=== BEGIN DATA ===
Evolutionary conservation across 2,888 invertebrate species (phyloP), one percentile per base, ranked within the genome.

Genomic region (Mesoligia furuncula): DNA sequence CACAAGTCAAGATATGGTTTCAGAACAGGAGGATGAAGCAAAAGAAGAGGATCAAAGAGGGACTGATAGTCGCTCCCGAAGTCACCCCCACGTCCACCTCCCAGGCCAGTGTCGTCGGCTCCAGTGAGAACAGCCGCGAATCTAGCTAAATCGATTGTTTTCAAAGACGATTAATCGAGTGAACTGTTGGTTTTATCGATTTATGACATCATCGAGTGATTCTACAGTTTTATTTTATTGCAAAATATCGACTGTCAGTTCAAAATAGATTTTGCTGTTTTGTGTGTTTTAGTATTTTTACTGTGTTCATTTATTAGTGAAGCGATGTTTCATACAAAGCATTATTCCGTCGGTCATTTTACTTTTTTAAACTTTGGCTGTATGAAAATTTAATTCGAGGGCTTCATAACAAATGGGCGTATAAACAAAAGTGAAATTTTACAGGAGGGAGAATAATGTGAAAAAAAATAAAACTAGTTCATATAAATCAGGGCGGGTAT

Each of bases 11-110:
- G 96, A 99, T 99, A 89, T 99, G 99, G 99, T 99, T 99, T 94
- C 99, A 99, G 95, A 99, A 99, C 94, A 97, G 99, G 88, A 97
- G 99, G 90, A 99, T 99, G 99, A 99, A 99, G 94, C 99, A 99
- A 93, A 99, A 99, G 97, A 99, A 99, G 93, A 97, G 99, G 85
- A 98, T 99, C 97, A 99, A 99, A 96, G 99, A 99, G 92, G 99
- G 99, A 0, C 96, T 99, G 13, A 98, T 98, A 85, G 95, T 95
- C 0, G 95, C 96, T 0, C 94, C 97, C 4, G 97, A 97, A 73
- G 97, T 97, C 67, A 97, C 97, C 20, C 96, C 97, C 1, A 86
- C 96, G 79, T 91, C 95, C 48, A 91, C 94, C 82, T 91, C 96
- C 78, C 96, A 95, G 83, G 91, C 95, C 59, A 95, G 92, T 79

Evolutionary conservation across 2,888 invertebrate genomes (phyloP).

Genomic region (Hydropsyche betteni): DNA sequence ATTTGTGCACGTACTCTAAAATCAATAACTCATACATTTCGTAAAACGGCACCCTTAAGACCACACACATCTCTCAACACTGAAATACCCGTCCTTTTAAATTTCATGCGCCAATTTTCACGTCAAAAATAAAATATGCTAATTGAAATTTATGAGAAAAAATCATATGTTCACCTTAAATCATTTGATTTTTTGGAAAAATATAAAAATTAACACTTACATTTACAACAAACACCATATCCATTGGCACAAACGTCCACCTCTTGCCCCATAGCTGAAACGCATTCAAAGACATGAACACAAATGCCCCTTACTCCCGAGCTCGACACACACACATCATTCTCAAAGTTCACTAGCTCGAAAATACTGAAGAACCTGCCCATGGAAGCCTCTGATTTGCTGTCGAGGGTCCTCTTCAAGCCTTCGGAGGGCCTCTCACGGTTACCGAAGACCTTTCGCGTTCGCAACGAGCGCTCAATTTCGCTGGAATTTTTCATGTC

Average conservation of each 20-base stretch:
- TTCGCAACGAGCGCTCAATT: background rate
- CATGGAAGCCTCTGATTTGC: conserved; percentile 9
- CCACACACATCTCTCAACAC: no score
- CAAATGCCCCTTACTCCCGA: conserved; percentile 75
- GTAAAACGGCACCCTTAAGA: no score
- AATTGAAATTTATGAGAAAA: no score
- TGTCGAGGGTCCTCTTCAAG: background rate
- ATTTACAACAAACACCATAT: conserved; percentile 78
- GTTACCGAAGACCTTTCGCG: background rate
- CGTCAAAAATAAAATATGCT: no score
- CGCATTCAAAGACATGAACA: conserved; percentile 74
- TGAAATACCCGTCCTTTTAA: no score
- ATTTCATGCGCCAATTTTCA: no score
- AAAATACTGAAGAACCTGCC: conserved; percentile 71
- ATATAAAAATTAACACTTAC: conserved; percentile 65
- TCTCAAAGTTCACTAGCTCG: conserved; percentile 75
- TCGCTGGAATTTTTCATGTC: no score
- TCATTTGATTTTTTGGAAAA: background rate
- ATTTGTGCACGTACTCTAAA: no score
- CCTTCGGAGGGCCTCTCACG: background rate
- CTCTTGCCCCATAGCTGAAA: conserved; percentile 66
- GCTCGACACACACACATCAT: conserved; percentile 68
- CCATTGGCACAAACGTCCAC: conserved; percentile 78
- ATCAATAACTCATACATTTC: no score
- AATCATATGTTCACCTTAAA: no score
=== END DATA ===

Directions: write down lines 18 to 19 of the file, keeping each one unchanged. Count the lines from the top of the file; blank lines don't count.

- CATGGAAGCCTCTGATTTGC: conserved; percentile 9
- CCACACACATCTCTCAACAC: no score